Key Political Players in France
François Hollande: The PS leader won the run-off presidential election in May 2012, and began his term with a strong popular mandate that was confirmed by the victory of the PS in the June parliamentary elections. In contrast to the populist tone of his campaign, Hollande’s governing style has been characterized by cautious pragmatism, an approach that has alienated his supporters on the left and disappointed centrist voters who are frustrated by his failure to tackle essential structural reforms. Hollande’s approval rating had plummeted to less than 20%, the lowest for any president in the post-World War II period. The EU’s partial retreat from its hard-line insistence on austerity provided the president with some temporary fiscal breathing space, but the economy has not responded as hoped. Following painful defeats at local elections held in March and European elections conducted in late May, the president has adopted a more centrist posture, promising to deliver both a reduction in the payroll taxes owed by business and a cut in the corporate tax rate. However, with sluggish growth contributing to revenues shortfalls that have undermined confidence in the government’s ability to hit its fiscal targets, the PS administration is under pressure to cut spending, a step that will further alienate the Socialists’ base and will likely provoke episodes of labor-related unrest.
Manuel Valls: Responsibility for hitting the fiscal targets negotiated with the European Commission has been handed to Manuel Valls, a former interior minister and a member of Socialist Party’s right wing who replaced Jean-Marc Ayrault as prime minister in late March 2014. Valls has already announced the extension of the four-year-old public-sector wage freeze at least through 2017, to the consternation of some of his fellow Cabinet members. The European Commission has repeatedly called upon the government to move aggressively on a structural reform program that includes reducing the public sector’s role in the economy, cutting red-tape, and addressing labor-market rigidities that stunt the growth of employment. Valls appears to be prepared to do battle with his party colleagues, if necessary, to achieve those objectives, but it is doubtful that he can secure the necessary backing for such an agenda, and he could become expendable in the likely event that pushback from labor unions contributes to a failure of will on the part of President Hollande.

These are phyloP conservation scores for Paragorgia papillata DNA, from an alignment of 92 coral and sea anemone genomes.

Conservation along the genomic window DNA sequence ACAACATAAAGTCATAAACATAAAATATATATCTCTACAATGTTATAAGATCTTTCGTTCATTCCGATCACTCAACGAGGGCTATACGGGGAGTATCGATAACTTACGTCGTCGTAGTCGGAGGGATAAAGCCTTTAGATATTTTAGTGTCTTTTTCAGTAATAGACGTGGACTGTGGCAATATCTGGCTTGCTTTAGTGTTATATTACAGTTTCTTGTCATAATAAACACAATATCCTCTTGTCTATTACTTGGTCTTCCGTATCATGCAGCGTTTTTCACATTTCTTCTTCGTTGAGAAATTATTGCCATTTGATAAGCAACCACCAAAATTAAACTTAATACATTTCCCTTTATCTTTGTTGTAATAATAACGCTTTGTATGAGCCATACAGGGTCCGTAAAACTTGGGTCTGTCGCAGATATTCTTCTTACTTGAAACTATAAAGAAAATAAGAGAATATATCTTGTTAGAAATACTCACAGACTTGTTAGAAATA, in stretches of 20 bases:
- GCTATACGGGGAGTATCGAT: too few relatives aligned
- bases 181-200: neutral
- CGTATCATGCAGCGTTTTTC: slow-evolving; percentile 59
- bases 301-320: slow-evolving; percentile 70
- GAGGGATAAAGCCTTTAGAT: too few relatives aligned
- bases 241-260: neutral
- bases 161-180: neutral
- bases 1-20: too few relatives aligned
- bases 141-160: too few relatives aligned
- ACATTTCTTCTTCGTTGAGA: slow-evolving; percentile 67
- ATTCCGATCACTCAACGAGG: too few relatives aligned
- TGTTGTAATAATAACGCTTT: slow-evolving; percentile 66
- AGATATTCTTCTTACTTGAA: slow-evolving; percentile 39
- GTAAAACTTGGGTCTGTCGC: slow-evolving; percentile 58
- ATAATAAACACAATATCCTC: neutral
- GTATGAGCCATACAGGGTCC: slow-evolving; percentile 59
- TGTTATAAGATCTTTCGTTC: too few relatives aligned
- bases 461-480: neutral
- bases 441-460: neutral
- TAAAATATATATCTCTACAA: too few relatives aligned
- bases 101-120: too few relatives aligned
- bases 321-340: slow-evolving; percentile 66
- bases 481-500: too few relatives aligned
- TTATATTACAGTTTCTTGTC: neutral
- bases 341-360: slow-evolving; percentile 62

Socialist Party: The PS scored a twin victory at elections held in 2012, as Hollande won the presidency and the party won 280 seats in the 577-member National Assembly. Although more accommodating of union demands and protective of the social safety net than the center-right UMP, the PS is generally inclined to do what is necessary to meet the obligations arising from France’s membership in the EU and the euro zone. In any case, the potential for a significant deviation from the established policy course to trigger market volatility will discourage the government from tacking hard to the left on economic matters.
Union for a Popular Movement: Despite losing control of both the presidency and the Parliament at the 2012 elections, the center-right UMP remains large enough to create serious problems for Hollande and the Socialists, especially if policy reversals by the PS end up costing it the backing of its center-left allies. Formed through the merger of several center-right parties in 2002, the UMP draws on a broad range of political traditions, but its policy approach in large part has reflected the Gaullist and liberal perspectives of its main constituent parties. The party generally favors market-based economic policies, but occasionally moves in the direction of economic nationalism, a manifestation of the Gaullist emphasis on French independence. The UMP is in a strong position to reclaim the presidency in 2017, but factional strife and a party financing scandal could undermine its chances of winning an outright majority of seats in the National Assembly.
National Front: The FN put in a strong performance at local elections held in March 2014 and scored a stunning victory at European elections conducted in late May. With the PS clearly in serious trouble and the UMP distracted by infighting and embroiled in a party financing scandal, the FN could be in a position to vie for a share of national power at the 2017 elections. However, party leader Marine Le Pen’s chances of winning the presidency are not very good, not least because PS voters would undoubtedly throw their support behind a UMP candidate in the event of a run-off election that includes the FN leader, just as they did in 2002, when Jacques Chirac trounced FN founder Jean-Marie Le Pen by a better than four-to-one margin in that year’s second round of presidential voting. Marine Le Pen has made an effort to move the FN closer to the political mainstream since succeeding her father as party leader, most notably in the case of the party’s adoption of a less hard-line stance on immigration. However, the party’s positions on matters related to European integration—Le Pen has proposed France’s withdrawal from the euro zone, favors the restoration of barriers to the free movement of labor within the EU, and advocates the imposition of protectionist trade barriers—represent an obvious impediment to the establishment of a formal political alliance with the UMP.
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